(Bloomberg) -- After long being scoffed at as just more hype from crypto evangelists, Bitcoin-at-$100,000 predictions are beginning to look like a realistic possibility in the options market. 

The largest cryptocurrency jumped to another all-time high of more than $70,000 on Friday, capping a seven-week run of more than 70%.

In the options market, the open interest, or the number of outstanding contracts, for call options with strike prices of $80,000 and $100,000 has jumped around 12% each in the last 24 hours, according to data compiled by Amberdata. 

“I think $80K by end of month is not crazy,” said Leo Mizuhara, founder and chief executive of decentralized-finance institutional asset management platform Hashnote. “I just think the FOMO players are coming in soon. ETFs have opened up the space to even more retail.”


The latest shifts in positioning raises the possibility of a more sustained rally than during the runup on Tuesday, when the digital asset breached its previous record high set in late 2021. Lower volatility and leverage, as seen in the options and futures markets, suggest that Friday’s price move was more driven by demand from the spot market. Retail investors tend buy tokens in the cash market rather than using derivatives that help bolster leverage.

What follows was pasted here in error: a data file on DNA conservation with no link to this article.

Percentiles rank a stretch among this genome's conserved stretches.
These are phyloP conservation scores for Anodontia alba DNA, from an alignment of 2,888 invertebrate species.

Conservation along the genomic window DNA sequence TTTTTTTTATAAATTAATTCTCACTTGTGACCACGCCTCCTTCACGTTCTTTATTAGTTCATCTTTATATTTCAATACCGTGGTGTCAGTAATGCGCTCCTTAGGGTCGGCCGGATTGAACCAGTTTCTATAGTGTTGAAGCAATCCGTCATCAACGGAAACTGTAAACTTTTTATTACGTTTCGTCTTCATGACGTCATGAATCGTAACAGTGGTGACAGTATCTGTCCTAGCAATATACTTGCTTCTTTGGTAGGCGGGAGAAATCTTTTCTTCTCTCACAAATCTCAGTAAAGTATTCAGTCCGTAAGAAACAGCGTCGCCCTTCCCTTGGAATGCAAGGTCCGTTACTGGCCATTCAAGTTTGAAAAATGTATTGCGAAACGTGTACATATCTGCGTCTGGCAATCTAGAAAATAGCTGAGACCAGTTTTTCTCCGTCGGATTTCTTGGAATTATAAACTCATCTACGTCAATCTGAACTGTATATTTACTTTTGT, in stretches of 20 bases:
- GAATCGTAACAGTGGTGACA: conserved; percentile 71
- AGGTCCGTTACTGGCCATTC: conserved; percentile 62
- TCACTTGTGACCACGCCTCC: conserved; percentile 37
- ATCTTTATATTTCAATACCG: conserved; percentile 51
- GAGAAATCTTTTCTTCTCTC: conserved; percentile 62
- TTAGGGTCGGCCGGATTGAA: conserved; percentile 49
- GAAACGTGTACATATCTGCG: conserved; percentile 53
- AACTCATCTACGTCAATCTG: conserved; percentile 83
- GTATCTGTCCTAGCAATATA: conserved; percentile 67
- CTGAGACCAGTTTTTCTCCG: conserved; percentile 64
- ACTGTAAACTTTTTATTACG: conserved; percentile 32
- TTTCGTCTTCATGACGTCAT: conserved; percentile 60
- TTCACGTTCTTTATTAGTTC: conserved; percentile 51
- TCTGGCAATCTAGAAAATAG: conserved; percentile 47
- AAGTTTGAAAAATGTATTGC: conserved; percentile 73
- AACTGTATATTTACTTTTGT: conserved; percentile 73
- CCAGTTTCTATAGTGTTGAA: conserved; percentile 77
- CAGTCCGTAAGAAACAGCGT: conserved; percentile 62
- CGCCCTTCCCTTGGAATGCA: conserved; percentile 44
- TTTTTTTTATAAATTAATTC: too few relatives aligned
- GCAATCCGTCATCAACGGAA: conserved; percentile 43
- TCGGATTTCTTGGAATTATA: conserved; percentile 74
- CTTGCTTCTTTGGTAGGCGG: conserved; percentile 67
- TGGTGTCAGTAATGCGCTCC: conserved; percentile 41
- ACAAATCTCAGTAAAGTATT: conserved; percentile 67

The current increase in Bitcoin’s price appears to be more spot-driven since the market is much “healthier,” with lower leverage compared to Tuesday, said Luke Nolan, research associate at crypto asset manager CoinShares. 

The annualized funding rate for Bitcoin perpetual futures on Binance, which is a key indicator for leverage in crypto trading, was around 57% as of 1: 30 p.m. in New York. The funding rate climbed to more than 100% on Tuesday. Implied volatility for Bitcoin options dropped significantly when the price tumbled Tuesday immediately after the old high was breached. 

To be clear, bullish sentiment and speculation continue to keep leverage elevated. The pullback after Bitcoin hit $70,000 on Friday has been in part due to liquidations across the derivatives market. 

“Open interest is still sky high and there’s still rampant speculation,” said Zaheer Ebtikar, founder of crypto fund Split Capital. “This is generally the hardest part of the crypto cycle as hotter money comes in and pushes valuations the furthest but at the same time increases risk and volatility.”

Optimism over record inflow into newly launched spot Bitcoin exchange-traded funds has been the main driving force behind the bull run. The nine new ETFs have seen around $10 billion in net inflows since they began trading Jan. 11. 

“We are seeing some of the strongest flows,” Nolan said. 

--With assistance from Muyao Shen.

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